The New York Post has reported that President George W. Bush covered up the portions of the 9/11 report that named Saudi Arabia as the state sponsors of the attack on the World Trade Center.
Remember, President Bush said there were no "state" actors in the attack, only Osama bin Laden, and supposedly, Bin laden took refuge in Taliban-held Afghanistan. We were roused to send our treasure and our countrymen to war against the Taliban thanks to Bush and his cronies.
Apparently, the attack was the work of the Saudis all along and not the Taliban. Astoundingly, portions of the 9/11 report remain classified that describe the Saudis' actions!
To clarify, we were lied to again.
We are broke. The neo-con Republicans are progressive spendthrifts just like Democrats. We have killed and maimed our people in a war that was a distraction and a farce. Our lying President and our congress took our freedoms of our own good so we could be more secure.
The Saudis, Bush and cronies will never pay for their treachery.
We have a new freedom tower and a memorial, and the cover-up continues. Situation normal.
Is there any chance of getting the Judge Parker comic strip back?
I have been a faithful reader of this strip for many years, then it is cut off right in the middle of an interesting story and replaced by the dumbest comic strip that I have ever had the displeasure of looking at.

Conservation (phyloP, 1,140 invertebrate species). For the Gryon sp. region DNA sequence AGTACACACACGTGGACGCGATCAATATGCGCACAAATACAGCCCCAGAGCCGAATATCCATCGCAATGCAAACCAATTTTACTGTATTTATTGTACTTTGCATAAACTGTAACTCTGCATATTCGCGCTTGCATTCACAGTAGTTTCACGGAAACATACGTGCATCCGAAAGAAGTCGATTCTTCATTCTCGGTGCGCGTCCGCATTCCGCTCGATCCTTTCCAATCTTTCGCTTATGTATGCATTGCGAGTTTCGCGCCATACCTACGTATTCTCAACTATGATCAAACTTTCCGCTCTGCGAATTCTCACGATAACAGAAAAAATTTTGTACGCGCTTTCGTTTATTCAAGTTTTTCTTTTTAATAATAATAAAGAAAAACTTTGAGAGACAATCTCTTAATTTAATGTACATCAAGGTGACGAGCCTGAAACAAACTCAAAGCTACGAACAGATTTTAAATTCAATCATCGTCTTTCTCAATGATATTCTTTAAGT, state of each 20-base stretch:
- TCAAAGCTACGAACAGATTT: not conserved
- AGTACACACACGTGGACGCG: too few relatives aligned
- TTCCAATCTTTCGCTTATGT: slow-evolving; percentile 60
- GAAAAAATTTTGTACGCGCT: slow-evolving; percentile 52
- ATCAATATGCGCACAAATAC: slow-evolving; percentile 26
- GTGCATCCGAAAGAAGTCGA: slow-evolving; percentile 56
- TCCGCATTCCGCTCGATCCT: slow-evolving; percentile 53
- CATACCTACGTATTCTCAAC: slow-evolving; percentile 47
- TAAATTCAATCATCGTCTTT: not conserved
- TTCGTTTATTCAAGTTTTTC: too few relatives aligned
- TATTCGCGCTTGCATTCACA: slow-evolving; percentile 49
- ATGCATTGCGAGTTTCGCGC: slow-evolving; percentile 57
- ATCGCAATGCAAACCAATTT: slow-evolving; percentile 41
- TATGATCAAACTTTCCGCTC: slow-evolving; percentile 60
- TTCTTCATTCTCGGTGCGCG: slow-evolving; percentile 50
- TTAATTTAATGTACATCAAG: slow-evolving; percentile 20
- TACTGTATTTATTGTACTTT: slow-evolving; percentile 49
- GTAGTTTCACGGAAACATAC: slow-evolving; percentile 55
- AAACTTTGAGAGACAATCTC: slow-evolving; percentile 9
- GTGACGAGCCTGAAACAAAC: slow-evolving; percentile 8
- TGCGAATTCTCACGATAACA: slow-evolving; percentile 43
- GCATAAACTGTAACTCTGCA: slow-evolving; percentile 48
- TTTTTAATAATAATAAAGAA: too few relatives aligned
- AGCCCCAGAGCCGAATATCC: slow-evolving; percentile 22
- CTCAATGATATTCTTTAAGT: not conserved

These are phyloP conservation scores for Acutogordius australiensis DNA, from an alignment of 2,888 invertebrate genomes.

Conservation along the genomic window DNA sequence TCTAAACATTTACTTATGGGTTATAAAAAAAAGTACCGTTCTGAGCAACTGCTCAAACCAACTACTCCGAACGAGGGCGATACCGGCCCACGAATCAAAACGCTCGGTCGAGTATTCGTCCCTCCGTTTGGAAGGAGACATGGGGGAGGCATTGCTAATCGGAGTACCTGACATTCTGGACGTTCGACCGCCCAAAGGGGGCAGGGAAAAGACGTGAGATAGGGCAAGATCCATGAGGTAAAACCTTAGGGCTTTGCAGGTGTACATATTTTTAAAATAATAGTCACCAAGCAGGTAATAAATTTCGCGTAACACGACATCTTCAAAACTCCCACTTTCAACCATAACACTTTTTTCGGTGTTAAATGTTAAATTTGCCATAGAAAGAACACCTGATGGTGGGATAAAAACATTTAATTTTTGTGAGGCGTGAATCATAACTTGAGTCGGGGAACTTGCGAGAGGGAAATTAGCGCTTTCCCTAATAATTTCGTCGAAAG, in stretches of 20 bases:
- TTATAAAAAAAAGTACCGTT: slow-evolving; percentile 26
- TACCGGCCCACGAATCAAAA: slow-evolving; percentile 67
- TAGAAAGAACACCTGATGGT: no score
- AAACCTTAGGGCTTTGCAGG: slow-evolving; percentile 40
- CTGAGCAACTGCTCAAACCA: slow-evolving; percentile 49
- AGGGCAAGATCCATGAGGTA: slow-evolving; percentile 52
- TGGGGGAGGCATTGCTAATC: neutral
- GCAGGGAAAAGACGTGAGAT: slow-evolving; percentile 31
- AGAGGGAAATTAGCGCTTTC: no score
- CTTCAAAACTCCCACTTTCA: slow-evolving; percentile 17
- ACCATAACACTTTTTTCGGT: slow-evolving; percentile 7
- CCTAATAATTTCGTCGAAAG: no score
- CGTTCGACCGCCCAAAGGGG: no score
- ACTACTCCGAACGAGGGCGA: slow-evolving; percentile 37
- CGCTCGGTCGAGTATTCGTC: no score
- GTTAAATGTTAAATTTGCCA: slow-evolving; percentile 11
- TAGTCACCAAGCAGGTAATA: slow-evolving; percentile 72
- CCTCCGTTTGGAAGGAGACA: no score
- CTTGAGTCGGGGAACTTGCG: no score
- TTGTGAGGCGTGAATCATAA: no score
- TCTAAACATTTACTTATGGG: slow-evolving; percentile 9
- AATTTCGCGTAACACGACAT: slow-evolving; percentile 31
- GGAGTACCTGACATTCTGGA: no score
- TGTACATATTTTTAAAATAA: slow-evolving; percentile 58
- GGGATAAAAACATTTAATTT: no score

If not, please post a photo and name of the dummy who made the decision to change. I hate the new strip.
BILL HIXSON, Soddy-Daisy
I would like to comment on Erlanger hospital's decision to triple the insurance premiums of its retirees.
After reading the article I understand why they are choosing to do this and that they are not the only large scale employer using this method to curtail costs, but I cannot agree with this.
When a company pledges to do something, it should stand behind its pledge.
You don't see any of the companies listed in the article backing away from paying the "over the top" salaries they pay their upper management. Or when one leaves, as the most recent departure of the last CEO of Erlanger demonstrated, you don't see them saying, as Mr. Spiegle said, "We can't afford it" in regard to his severance package.
There just seems to be a lack of loyalty to employees on behalf of these companies. And there seems to be a growing disparity between how employees are treated versus the chief executives.
RICK ZOLLINHOFER, R.N., Grandview, Tenn.